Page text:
Battle of the Brassicas

While at Focus On Farming, we attended a very informative session lead by Lindsey du Toit, Professor and Vegetable Seed Pathologist at WSU Northwestern Washington Research & Extension Center. She reviewed a few of the common diseases that occur on brassica crops in western Washington, including diagnosis, biology, epidemiology, and how to properly manage the crops if the disease is present. We took note on bacterial, fungal, and viral pathogens that occurred in the western Washington region.

Below is a breakdown of what we learned and a few tips on how to manage various diseases.

A disease is a disorder of structure or function in a human, animal, or plant, especially one that produces specific signs or symptoms or that affects a specific location and is not simply a direct result of physical injury.

White mold: The fungus that causes white mold is Scletotinia Sclerotiorum and has the appearance of white, fluffy, cloud-like spores that appear on brassica plants. Its growth thrives in wet climates and grows quickly under extended periods of moisture.

White Mold“Sclerotia” are the part of the white mold that stays in the soil. Sclerotia are said to look like black chunks that are often identified as “rat turds” and best germinate in the spring. The Sclerotia grow into Apothecia and sprout like a seed would. If you look more closely at the Apothecium, they have stalks, and each stalk has 8 spores which releases the disease. These  spores can grow on both the vegetative portion and fruiting body of the plant.


White mold (pictured left, and right) is a fast growing fungi that affects nearly 400 types of crops and plants and is more likely to grow on flowering plants with many leaves. It is not just a significant problem for brassicas in your vegetable rotation, look for it on legumes, cucurbits, alliums, lettuce, carrots and chicories as well.

: Also known as “Plasmodiophora Brassicae”, this fungal disease is soil borne and can be transferred by soil and moved by machinery, equipment, and water between fields. This disease thrives in moist environments and travels in areas prone to flooding. 


This disease causes the roots to abnormally swell, then spores are released into the soil and make their way to other roots in order to infect them as well. The spores can survive in the soil for nearly 20-30 years. 

The swollen roots lose their ability to take up water and nutrients, so you may first notice Clubroot (pictured right) in the field as areas with small and wilting plants. This phenomenon is particularly common during times of dry weather followed by heavy rain or irrigation that cause the fungus to attack.

Alternaria Leaf/Pod Spot: This disease thrives in warmer climates with more moist conditions. It can be identified as Leaf Spot (pictured below) by the dark/black spots that grow on the leaves and stems of the plants.

Ring Spot: Ring Spot (pictured below) forms on the lowest leaves on the lower canopy of plants. This disease thrives in cool, moist environments and can be identified by its dark, ring-like halos that grow on the leaves of plants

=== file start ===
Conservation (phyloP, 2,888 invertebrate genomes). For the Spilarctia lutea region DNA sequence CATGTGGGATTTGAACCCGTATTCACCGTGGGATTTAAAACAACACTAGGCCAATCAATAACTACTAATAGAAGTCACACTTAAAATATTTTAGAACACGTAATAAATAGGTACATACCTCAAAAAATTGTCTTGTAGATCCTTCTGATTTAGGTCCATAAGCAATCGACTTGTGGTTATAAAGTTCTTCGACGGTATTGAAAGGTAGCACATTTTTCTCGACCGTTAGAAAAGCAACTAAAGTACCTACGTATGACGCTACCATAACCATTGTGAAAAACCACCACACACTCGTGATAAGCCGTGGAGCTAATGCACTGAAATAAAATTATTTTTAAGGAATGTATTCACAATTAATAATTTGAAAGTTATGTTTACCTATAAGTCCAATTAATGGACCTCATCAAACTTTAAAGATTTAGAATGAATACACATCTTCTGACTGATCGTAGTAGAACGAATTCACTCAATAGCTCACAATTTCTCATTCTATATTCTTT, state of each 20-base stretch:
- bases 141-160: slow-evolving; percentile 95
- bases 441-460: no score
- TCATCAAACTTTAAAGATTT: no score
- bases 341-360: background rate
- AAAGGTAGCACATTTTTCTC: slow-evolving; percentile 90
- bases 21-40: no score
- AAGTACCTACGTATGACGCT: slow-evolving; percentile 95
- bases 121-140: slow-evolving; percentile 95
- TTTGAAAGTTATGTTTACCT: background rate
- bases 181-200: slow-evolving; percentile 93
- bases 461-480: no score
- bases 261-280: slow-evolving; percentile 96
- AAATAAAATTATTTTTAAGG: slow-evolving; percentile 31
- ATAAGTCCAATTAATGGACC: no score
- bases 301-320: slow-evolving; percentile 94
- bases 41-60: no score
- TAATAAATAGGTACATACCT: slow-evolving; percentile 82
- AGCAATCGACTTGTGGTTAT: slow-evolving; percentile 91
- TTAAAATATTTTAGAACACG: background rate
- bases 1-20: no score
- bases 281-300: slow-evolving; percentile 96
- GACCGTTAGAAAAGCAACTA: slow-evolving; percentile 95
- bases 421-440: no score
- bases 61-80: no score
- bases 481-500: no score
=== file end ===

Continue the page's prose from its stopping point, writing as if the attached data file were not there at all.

Black Leg: Also known as Phoma lingam, Black Leg (pictured below) thrives in windy, cold, and moist environments and swells when it gets an adequate amount of water. It can be identified by the little black spores that eat away at the leaves and the black spots will resemble a torched piece of paper. The root will have little black pebble-like dots on them, as will the stem of the leaves. This disease is  spread a number of ways or It can be seed borne. Its spores are also wind borne and waterborne, with wind and rain and splashing being prime modes of infection and travel.  

This disease ruins seeds and attacks seedlings by going after the bottom of the leaves and stems of the plants.

Ring Spot


White mold management: Here are some cultural practices to help prevent the growth of white mold in your fields. Utilize a crop rotation of non-hosts such as grasses and cereals to break the green bridge and limit  Maintaining row orientation and adequate spacing to allow ventilation and increased air movement and removing your Brassica’s from potentially flooded areas is going to best prevent this fungi from growing.

Osborne Quality Seed carries a variety of Cover Crops that can be used to aid in this type of management.

Using mulches made of plastic and straw, and using conventional and organic fungicides can reduce the likelihood that White Mold will grow in your crops. 

Clubroot Management: In order to prevent the spread of Clubroot, it’s important to ensure that proper sanitation standards are met. Use new, and/or disinfected trays, clean water, clean equipment when moving between fields (pressure washing to remove soil), and use disinfectants. Be sure not to compost disease ridden plants. Soil and moisture are how the disease is spread, be mindful to not cross contaminate.

More preventative care tips are to manage brassica weeds, avoid infested areas and fields, put crops on a long-term rotation (10+ years), maintain good soil drainage with raised beds and use agricultural limestone applications to raise the PH of the soil.

Black Leg Management:
Place your crops on a 4+ year rotation, avoid wet transplants and avoid working in wet fields. Ensure that there is a separation of crucifer crops, and make sure you keep site selection and wind flow in mind when choosing where to grow your crops. DO NOT leave infected plants on the surface of the soil, and do not

You can treat the area with hot water treatments on rotation (122 degrees F for 20-30 minutes) but keep in mind that only some crops can withstand temperature changes to that degree.

Images retrieved from:
Pacific Northwest Vegetable Extension Group. (n.d.). Retrieved January 8, 2019, from http://mtvernon.wsu.edu/path_team/brassicaceae.htm

Posted 17th January 2019 by Muriah Carlson